DIGITAL

Can luxury retail find a future in Augmented Reality?

by

Jonathan Chippindale

|

This is the featured image caption
Credit: This is the featured image credit
Augmented Reality needs to move beyond a marketing gimmick for luxury retailers to truly harness its potential, says Holition’s [“Jonathan Chippindale”:http://beta.luxurysociety.com/members/8921-jonathan-chippindale] Augmented Reality needs to move beyond a marketing gimmick…

Over the last decade, collaborations between luxury brands and contemporary artists have gone beyond mere artistic partnerships towards a new kind of luxury branding.

PARIS – Art and fashion have always developed side by side, for fashion, like art, often gives visual expression to the cultural zeitgeist. During the 1920s, Salvador Dalí created dresses for Coco Chanel and Elsa Schiapparelli. In the 1930s, Ferragamo’s shoes commissioned designs for advertisements from Futurist painter Lucio Venna, while Gianni Versace commissioned works from artists such as Alighiero Boetti and Roy Lichtenstein for the launch of his collections. Yves Saint Laurent’s vast art collection, recently auctioned at Christie’s in Paris, testified to his great love of art and revealed the influence of a variety of artists on his own designs.

In the 1980s, relationships between luxury brands and artists were advanced when Alain Dominique Perrin created the Fondation Cartier. In the Fondation Cartier pour l’Art Contemporain, a book marking the foundation’s 20th anniversary, Perrin says he makes “a connection between all the different sorts of arts, and luxury goods are a kind of art. Luxury goods are handicrafts of art, applied art.”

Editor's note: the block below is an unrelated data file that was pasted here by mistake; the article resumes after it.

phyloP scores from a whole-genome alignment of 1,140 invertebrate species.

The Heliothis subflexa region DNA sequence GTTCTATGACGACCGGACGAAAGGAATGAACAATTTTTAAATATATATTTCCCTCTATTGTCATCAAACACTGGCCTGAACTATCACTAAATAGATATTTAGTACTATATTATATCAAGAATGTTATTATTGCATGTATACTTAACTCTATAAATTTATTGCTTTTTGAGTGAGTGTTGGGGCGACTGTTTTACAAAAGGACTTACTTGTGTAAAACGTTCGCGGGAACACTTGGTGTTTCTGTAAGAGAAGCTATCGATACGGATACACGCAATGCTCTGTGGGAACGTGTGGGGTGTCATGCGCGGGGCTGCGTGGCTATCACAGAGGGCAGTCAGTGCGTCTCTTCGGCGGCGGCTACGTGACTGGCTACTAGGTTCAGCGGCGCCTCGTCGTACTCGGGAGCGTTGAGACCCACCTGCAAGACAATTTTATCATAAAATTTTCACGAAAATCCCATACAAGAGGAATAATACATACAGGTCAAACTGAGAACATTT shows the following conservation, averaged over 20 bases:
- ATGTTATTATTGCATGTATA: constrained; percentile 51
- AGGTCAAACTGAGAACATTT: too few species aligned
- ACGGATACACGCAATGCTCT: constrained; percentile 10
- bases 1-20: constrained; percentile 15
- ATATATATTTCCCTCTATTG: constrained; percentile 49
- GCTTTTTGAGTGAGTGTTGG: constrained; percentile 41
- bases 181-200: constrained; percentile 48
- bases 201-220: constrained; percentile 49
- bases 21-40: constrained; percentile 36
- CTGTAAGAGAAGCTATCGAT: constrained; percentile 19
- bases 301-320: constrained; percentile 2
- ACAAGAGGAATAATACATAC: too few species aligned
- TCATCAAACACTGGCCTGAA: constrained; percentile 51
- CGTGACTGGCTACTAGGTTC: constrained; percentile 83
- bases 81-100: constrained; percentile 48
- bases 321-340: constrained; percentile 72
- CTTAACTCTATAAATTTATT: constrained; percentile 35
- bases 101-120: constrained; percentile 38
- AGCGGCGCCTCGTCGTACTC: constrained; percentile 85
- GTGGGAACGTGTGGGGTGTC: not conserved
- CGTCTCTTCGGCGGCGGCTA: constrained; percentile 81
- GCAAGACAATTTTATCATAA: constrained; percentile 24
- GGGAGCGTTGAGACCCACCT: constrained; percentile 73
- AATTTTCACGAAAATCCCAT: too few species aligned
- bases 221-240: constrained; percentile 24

The Fondation Cartier pour l’Art Contemparain building in Paris

Augmented Reality needs to move beyond a marketing gimmick for luxury retailers to truly harness its potential, says Holition’s [“Jonathan Chippindale”:http://beta.luxurysociety.com/members/8921-jonathan-chippindale]

Augmented Reality needs to move beyond a marketing gimmick for luxury retailers to truly harness its potential, says Holition’s Jonathan Chippindale

Augmented Reality (AR) is a hot topic at the moment. Amongst others the success of James Cameron’s Avatar movie has introduced the third dimension to mainstream audiences across the globe, 3D soccer matches are being beamed live into bars and several brands now have an AR iPhone application available for download.

iPhone apps are fun and all the rage, but the technology within the iPhone (and soon the iPad) is not yet able to unlock the true potential of AR to the same extent a web-cam enabled shop display, home computer or laptop can. In essence AR enables the ability for a consumer to view themselves actually wearing a 3D virtual product in real-time; for example seeing a high quality rendering of a watch actually locked onto your wrist, a ring on a finger or a handbag over an arm – the product moving as you move. This means you can turn your wrist to view the buckle on a virtual watchstrap precisely as if you were wearing the real product. To get an idea of what this looks like, take a view at Tissot’s new Touch Collection AR application developed by Holition:

Of course the issue for us as luxury marketers is to understand what this technology might mean for brands. In an industry traditionally slow to adopt new technology, is AR merely a slick gimmick and a chance to ‘wow’ a consumer for a few brief moments, but too generic and shallow to deliver an experience up to the high standards demanded by luxury brands and their consumer-base?

One of the more prestigious and well respected AR blogs, Augmented Planet, held a symposium this week in London to discuss precisely these types of issues, albeit not specifically in the luxury sphere, and it was interesting to see one core theme starting to come through. There was a firm conviction, repeatedly championed, that the end game for this technology is to make all our lives better. Sounds trite? Well, it means that AR needs to move beyond merely being a marketing gimmick and a cheap and cheerful sales promotional tool, to being an indispensible part of any brands business model.

Similarly, a common theme from the event was the need for AR to migrate from ‘technology’ to ‘lifestyle’ use. It’s simply not enough to be able to do something extraordinary using a computer; it needs to be relevant to the product, loyal to its core business strategy and firmly embedded within a brand’s D.N.A. A ‘lifestyle’ positioning for AR may prove precisely the right tipping point required to persuade luxury brands to engage with this new great unknown.